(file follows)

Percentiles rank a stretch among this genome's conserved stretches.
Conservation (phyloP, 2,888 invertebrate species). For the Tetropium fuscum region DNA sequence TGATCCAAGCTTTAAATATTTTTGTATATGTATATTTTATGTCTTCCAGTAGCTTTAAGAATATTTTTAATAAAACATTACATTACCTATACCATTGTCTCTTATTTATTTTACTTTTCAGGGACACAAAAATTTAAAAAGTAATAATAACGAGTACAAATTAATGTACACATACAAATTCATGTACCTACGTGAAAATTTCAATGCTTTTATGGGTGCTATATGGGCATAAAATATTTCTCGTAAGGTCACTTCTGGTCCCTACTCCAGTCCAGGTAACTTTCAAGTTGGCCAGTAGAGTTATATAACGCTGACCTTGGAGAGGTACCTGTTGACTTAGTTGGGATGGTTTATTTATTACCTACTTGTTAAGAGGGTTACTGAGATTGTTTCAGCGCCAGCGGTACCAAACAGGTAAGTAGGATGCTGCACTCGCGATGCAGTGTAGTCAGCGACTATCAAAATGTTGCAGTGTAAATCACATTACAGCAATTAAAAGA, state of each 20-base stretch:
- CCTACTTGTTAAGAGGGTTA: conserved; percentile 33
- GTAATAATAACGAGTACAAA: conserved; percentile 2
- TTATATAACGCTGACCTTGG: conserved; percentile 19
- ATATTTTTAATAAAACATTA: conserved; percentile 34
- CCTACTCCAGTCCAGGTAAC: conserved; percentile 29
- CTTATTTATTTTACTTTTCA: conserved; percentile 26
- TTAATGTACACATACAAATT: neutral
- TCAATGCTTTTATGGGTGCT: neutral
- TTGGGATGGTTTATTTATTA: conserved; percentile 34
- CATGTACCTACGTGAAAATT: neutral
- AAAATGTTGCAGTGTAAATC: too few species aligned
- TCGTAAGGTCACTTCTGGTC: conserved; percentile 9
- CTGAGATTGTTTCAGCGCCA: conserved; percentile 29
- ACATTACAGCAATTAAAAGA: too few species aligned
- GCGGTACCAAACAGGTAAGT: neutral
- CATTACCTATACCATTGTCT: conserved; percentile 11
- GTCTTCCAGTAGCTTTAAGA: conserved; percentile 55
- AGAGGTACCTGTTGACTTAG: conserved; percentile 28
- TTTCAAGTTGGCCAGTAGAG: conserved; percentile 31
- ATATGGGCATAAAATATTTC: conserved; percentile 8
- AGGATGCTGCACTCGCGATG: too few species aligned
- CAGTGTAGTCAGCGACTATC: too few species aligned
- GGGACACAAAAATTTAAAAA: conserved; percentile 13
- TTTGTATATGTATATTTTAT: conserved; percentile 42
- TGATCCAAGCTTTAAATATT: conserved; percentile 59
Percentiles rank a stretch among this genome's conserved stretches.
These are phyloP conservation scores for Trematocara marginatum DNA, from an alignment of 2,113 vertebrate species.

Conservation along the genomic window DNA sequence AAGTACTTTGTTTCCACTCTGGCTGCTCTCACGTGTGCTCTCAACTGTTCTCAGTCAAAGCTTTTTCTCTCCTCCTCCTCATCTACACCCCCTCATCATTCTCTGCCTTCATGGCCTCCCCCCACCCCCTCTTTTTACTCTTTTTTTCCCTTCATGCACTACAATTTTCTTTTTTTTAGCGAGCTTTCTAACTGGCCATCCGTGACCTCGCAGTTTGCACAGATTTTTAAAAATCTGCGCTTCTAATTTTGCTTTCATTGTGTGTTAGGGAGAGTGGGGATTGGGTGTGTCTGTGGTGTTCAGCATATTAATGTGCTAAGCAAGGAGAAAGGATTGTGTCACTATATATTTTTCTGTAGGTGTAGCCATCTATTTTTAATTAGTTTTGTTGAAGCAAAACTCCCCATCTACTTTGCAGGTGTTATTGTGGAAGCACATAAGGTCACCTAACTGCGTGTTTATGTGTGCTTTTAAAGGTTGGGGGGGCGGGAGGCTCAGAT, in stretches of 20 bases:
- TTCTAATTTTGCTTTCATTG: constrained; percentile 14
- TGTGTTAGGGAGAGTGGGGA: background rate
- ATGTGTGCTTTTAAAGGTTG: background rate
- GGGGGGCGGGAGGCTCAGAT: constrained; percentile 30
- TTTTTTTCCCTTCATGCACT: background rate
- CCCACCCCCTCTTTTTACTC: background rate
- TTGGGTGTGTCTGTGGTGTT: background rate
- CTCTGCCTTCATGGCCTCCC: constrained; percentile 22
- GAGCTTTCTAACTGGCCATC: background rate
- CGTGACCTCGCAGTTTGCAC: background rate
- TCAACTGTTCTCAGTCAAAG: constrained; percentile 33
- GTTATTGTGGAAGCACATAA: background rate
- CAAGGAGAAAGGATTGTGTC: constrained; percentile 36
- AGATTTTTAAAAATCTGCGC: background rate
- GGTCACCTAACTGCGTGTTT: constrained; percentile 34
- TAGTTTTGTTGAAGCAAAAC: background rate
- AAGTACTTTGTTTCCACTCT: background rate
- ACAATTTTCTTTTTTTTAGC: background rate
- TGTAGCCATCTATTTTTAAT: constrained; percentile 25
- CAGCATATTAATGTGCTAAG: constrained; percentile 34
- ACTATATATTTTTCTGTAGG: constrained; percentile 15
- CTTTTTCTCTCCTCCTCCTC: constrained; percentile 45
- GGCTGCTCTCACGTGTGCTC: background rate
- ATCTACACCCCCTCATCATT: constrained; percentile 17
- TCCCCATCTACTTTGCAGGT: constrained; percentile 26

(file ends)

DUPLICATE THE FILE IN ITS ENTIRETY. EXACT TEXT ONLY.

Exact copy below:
Percentiles rank a stretch among this genome's conserved stretches.
Conservation (phyloP, 2,888 invertebrate species). For the Tetropium fuscum region DNA sequence TGATCCAAGCTTTAAATATTTTTGTATATGTATATTTTATGTCTTCCAGTAGCTTTAAGAATATTTTTAATAAAACATTACATTACCTATACCATTGTCTCTTATTTATTTTACTTTTCAGGGACACAAAAATTTAAAAAGTAATAATAACGAGTACAAATTAATGTACACATACAAATTCATGTACCTACGTGAAAATTTCAATGCTTTTATGGGTGCTATATGGGCATAAAATATTTCTCGTAAGGTCACTTCTGGTCCCTACTCCAGTCCAGGTAACTTTCAAGTTGGCCAGTAGAGTTATATAACGCTGACCTTGGAGAGGTACCTGTTGACTTAGTTGGGATGGTTTATTTATTACCTACTTGTTAAGAGGGTTACTGAGATTGTTTCAGCGCCAGCGGTACCAAACAGGTAAGTAGGATGCTGCACTCGCGATGCAGTGTAGTCAGCGACTATCAAAATGTTGCAGTGTAAATCACATTACAGCAATTAAAAGA, state of each 20-base stretch:
- CCTACTTGTTAAGAGGGTTA: conserved; percentile 33
- GTAATAATAACGAGTACAAA: conserved; percentile 2
- TTATATAACGCTGACCTTGG: conserved; percentile 19
- ATATTTTTAATAAAACATTA: conserved; percentile 34
- CCTACTCCAGTCCAGGTAAC: conserved; percentile 29
- CTTATTTATTTTACTTTTCA: conserved; percentile 26
- TTAATGTACACATACAAATT: neutral
- TCAATGCTTTTATGGGTGCT: neutral
- TTGGGATGGTTTATTTATTA: conserved; percentile 34
- CATGTACCTACGTGAAAATT: neutral
- AAAATGTTGCAGTGTAAATC: too few species aligned
- TCGTAAGGTCACTTCTGGTC: conserved; percentile 9
- CTGAGATTGTTTCAGCGCCA: conserved; percentile 29
- ACATTACAGCAATTAAAAGA: too few species aligned
- GCGGTACCAAACAGGTAAGT: neutral
- CATTACCTATACCATTGTCT: conserved; percentile 11
- GTCTTCCAGTAGCTTTAAGA: conserved; percentile 55
- AGAGGTACCTGTTGACTTAG: conserved; percentile 28
- TTTCAAGTTGGCCAGTAGAG: conserved; percentile 31
- ATATGGGCATAAAATATTTC: conserved; percentile 8
- AGGATGCTGCACTCGCGATG: too few species aligned
- CAGTGTAGTCAGCGACTATC: too few species aligned
- GGGACACAAAAATTTAAAAA: conserved; percentile 13
- TTTGTATATGTATATTTTAT: conserved; percentile 42
- TGATCCAAGCTTTAAATATT: conserved; percentile 59
Percentiles rank a stretch among this genome's conserved stretches.
These are phyloP conservation scores for Trematocara marginatum DNA, from an alignment of 2,113 vertebrate species.

Conservation along the genomic window DNA sequence AAGTACTTTGTTTCCACTCTGGCTGCTCTCACGTGTGCTCTCAACTGTTCTCAGTCAAAGCTTTTTCTCTCCTCCTCCTCATCTACACCCCCTCATCATTCTCTGCCTTCATGGCCTCCCCCCACCCCCTCTTTTTACTCTTTTTTTCCCTTCATGCACTACAATTTTCTTTTTTTTAGCGAGCTTTCTAACTGGCCATCCGTGACCTCGCAGTTTGCACAGATTTTTAAAAATCTGCGCTTCTAATTTTGCTTTCATTGTGTGTTAGGGAGAGTGGGGATTGGGTGTGTCTGTGGTGTTCAGCATATTAATGTGCTAAGCAAGGAGAAAGGATTGTGTCACTATATATTTTTCTGTAGGTGTAGCCATCTATTTTTAATTAGTTTTGTTGAAGCAAAACTCCCCATCTACTTTGCAGGTGTTATTGTGGAAGCACATAAGGTCACCTAACTGCGTGTTTATGTGTGCTTTTAAAGGTTGGGGGGGCGGGAGGCTCAGAT, in stretches of 20 bases:
- TTCTAATTTTGCTTTCATTG: constrained; percentile 14
- TGTGTTAGGGAGAGTGGGGA: background rate
- ATGTGTGCTTTTAAAGGTTG: background rate
- GGGGGGCGGGAGGCTCAGAT: constrained; percentile 30
- TTTTTTTCCCTTCATGCACT: background rate
- CCCACCCCCTCTTTTTACTC: background rate
- TTGGGTGTGTCTGTGGTGTT: background rate
- CTCTGCCTTCATGGCCTCCC: constrained; percentile 22
- GAGCTTTCTAACTGGCCATC: background rate
- CGTGACCTCGCAGTTTGCAC: background rate
- TCAACTGTTCTCAGTCAAAG: constrained; percentile 33
- GTTATTGTGGAAGCACATAA: background rate
- CAAGGAGAAAGGATTGTGTC: constrained; percentile 36
- AGATTTTTAAAAATCTGCGC: background rate
- GGTCACCTAACTGCGTGTTT: constrained; percentile 34
- TAGTTTTGTTGAAGCAAAAC: background rate
- AAGTACTTTGTTTCCACTCT: background rate
- ACAATTTTCTTTTTTTTAGC: background rate
- TGTAGCCATCTATTTTTAAT: constrained; percentile 25
- CAGCATATTAATGTGCTAAG: constrained; percentile 34
- ACTATATATTTTTCTGTAGG: constrained; percentile 15
- CTTTTTCTCTCCTCCTCCTC: constrained; percentile 45
- GGCTGCTCTCACGTGTGCTC: background rate
- ATCTACACCCCCTCATCATT: constrained; percentile 17
- TCCCCATCTACTTTGCAGGT: constrained; percentile 26